Or this could be a fictional world where the socio-economic divide between people of colour and Caucasians isn’t as pronounced, anything can change at the flick of the writer’s pen or click of a keyboard.
My point here is Batman is fictional, which makes him changeable and adaptable. He can be the Bat-dancing Caped Crusader of the Adam West years, or the perma-scowled, gruff-voiced, wounded human of the Nolan years.
The writer of The Hollywood Reporter piece even acknowledges this in their argument in regards to Bond.
Many Bond fans — myself included — always thought that “James Bond” was an identity that gets handed to the poor fool who inherits the 007 designation after the last guy gets killed in action.
(Otherwise, why the hell would any secret agent keep telling everyone he meets that his name is “Bond, James Bond”? That implies a catastrophic misunderstanding of the word “secret.”) So why can’t the seventh guy to play James Bond in the franchise be a black guy?
It’s a fair point but one, if you really want to delve into, doesn’t hold up to examination. Skyfall demonstrated how 007’s real name is James Bond – not a code name – and how the legacy idea was just fan fiction.
But the joy of fiction is, like in the case of Batman, we can ignore what we don’t like to suit individual stories. Bond or Batman can be whatever you need to suit the story, and if you want them to be black, then just do it.
So to take this back to Bond specifically and finally get to the point of this opinion piece, why is it time for a black Bond?
Well as The Hollywood Reporter themselves argued, there’s nothing in his background which rules it out. If we wanted to apply our real world standards to this piece then it would make sense for modern Britain to give rise to a black spy eventually.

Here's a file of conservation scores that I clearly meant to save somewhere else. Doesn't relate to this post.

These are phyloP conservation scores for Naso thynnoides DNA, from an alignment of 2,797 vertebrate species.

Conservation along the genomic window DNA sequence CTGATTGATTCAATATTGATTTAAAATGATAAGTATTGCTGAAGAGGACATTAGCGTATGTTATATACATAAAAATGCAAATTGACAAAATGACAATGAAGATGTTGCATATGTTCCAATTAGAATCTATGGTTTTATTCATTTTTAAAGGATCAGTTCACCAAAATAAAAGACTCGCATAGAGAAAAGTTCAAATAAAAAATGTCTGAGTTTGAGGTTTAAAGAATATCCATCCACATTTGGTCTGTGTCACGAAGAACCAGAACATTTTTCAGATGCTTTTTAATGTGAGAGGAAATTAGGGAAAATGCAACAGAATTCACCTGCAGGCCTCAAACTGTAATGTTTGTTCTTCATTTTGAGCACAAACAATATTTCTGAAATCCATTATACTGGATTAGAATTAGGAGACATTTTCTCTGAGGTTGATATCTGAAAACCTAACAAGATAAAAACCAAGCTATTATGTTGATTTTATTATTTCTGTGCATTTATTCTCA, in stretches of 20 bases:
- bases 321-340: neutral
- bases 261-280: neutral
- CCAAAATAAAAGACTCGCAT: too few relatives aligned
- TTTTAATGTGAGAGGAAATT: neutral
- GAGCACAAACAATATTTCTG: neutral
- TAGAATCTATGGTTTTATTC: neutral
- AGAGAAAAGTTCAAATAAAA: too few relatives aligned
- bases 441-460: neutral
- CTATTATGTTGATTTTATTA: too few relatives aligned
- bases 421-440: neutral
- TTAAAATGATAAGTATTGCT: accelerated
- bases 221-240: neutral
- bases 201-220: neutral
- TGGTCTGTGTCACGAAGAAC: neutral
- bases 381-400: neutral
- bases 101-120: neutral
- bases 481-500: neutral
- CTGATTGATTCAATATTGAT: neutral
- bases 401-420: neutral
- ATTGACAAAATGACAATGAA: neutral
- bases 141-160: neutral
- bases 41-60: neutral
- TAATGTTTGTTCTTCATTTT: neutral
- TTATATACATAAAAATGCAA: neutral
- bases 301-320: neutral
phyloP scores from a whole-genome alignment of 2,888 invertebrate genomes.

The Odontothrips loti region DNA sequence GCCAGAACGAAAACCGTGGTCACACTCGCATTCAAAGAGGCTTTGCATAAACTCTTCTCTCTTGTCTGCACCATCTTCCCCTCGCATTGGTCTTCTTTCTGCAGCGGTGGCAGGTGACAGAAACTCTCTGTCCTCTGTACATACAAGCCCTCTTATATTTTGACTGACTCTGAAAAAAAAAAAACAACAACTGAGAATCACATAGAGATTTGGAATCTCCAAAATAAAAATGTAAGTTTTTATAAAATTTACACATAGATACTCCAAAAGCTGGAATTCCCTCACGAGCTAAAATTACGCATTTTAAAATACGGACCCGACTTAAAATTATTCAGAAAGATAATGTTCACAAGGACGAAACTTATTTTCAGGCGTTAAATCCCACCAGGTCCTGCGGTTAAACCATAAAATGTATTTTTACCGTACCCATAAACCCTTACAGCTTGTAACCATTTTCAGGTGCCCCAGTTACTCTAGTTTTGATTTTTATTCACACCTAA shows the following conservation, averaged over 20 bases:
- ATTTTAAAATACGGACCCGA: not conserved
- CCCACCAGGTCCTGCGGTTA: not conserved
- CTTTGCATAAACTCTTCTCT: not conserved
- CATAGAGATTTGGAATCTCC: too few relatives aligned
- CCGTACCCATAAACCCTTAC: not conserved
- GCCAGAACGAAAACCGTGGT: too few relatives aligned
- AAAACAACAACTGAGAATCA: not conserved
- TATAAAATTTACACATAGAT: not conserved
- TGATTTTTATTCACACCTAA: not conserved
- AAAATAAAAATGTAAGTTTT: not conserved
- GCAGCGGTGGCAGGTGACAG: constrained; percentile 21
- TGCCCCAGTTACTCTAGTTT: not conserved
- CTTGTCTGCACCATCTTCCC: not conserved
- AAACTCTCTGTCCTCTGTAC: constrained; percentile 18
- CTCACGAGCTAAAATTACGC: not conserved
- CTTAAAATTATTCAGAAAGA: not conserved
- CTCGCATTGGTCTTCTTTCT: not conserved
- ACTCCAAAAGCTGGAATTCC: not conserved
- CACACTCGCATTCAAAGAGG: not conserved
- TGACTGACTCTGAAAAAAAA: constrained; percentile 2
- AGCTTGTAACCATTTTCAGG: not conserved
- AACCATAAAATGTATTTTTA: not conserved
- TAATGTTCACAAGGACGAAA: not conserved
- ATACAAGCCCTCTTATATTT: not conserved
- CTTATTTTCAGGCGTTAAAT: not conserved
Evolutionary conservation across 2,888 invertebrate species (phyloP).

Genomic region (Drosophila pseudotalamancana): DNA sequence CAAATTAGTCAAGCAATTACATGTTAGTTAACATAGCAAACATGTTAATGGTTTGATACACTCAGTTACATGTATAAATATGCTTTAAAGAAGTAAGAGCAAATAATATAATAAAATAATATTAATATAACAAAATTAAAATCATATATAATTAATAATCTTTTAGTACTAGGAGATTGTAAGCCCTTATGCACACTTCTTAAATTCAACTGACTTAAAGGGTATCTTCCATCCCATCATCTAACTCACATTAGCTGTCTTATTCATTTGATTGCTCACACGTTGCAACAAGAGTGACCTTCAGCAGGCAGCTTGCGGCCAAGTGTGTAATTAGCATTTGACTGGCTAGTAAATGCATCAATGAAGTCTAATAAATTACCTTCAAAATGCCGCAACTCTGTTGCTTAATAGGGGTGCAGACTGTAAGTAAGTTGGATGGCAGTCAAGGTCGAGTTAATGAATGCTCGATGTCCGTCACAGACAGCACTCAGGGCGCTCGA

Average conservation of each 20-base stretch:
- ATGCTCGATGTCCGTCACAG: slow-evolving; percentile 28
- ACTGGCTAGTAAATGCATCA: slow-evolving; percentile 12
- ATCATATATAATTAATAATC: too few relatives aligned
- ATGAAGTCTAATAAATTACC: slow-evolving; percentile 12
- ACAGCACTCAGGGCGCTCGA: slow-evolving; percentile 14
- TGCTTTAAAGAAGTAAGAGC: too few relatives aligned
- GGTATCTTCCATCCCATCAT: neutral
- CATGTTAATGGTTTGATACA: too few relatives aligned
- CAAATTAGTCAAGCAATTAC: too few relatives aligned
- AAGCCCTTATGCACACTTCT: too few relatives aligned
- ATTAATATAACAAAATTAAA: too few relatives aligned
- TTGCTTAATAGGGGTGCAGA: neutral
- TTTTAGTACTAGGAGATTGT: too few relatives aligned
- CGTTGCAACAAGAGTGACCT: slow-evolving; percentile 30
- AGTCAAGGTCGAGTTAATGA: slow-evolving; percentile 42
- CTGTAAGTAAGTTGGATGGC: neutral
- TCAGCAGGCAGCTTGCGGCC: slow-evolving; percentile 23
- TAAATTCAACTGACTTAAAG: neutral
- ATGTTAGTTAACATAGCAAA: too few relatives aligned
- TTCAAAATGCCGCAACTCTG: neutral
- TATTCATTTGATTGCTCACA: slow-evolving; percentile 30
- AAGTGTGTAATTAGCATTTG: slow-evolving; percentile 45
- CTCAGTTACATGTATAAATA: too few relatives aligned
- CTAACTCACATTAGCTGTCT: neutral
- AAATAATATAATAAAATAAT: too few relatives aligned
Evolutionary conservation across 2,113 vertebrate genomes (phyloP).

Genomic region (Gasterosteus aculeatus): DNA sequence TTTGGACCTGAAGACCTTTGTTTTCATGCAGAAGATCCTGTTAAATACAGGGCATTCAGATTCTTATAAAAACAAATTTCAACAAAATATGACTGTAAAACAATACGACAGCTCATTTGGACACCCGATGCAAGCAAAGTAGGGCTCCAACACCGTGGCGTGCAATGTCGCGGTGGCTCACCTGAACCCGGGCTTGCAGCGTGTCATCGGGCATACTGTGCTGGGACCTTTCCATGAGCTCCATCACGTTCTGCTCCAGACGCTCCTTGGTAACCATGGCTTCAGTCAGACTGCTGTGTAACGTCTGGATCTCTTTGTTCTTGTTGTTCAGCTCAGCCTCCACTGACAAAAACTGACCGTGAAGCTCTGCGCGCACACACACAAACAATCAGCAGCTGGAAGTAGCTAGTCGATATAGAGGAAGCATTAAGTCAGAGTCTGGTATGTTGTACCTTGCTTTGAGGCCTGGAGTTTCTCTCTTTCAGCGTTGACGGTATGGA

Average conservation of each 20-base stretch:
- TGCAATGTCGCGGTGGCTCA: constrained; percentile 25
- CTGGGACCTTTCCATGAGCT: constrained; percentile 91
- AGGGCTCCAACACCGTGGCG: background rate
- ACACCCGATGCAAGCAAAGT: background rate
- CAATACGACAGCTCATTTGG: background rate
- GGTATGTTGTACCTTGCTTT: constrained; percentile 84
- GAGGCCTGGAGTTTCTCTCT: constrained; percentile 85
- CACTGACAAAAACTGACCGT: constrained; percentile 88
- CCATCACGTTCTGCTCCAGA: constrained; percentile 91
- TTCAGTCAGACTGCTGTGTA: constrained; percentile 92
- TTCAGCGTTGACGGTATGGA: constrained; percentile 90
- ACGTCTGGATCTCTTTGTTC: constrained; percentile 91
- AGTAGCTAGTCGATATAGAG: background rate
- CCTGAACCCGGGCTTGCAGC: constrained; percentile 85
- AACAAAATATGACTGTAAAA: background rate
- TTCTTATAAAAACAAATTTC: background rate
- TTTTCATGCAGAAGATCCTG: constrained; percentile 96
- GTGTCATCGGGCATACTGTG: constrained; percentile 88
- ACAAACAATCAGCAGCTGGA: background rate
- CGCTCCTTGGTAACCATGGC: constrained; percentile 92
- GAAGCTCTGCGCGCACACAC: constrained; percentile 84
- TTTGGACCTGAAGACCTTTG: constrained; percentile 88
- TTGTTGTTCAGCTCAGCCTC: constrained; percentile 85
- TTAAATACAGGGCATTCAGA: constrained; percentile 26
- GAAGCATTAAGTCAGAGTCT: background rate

But more importantly, it provides another aspirational figure for black people to enjoy.
Without sounding too ‘right on’ I think we can all acknowledge, in fiction, there aren’t many black ‘role models’, which is why Black Panther was such a joy – because black children could finally watch a hero who looked like them on the big screen, why would we deny them more of this?
Bond being black in his next incarnation doesn’t erase the adventures of white Bond, or make him anything lesser, it just enriches the character.
To finish, I want to explain how I came to this realisation. It was 2011 and Sony had announced their plans for a new Spider-Man franchise and there were whispers they may cast a black actor as Peter Parker.
Now, I’d be lying if this didn’t bother me, Spider-Man has always been my favourite character in part because I could relate to his backstory as a nerdy, white guy outsider.
The notion of someone like that becoming powerful and choosing to use his powers for good rather than taking out his frustrations on his bullies was inspiring and honestly impacted the way I live my life.
But that’s when I realised how selfish I was being. Why would I want to deny another kid, regardless of skin colour, the opportunity to enjoy or be inspired by Spider-Man?
It was selfish white privilege nonsense and I still feel ashamed at that reaction, Spidey can be black because any kid can be an outsider, or interested in science or bullied, and it’s stupid to say otherwise.
The same’s true for Bond and any other fictional character. They’re meant to inspire and be enjoyed, and if you think pigeonholing characters as a certain race is wrong, or betrays the character, then you missed the point.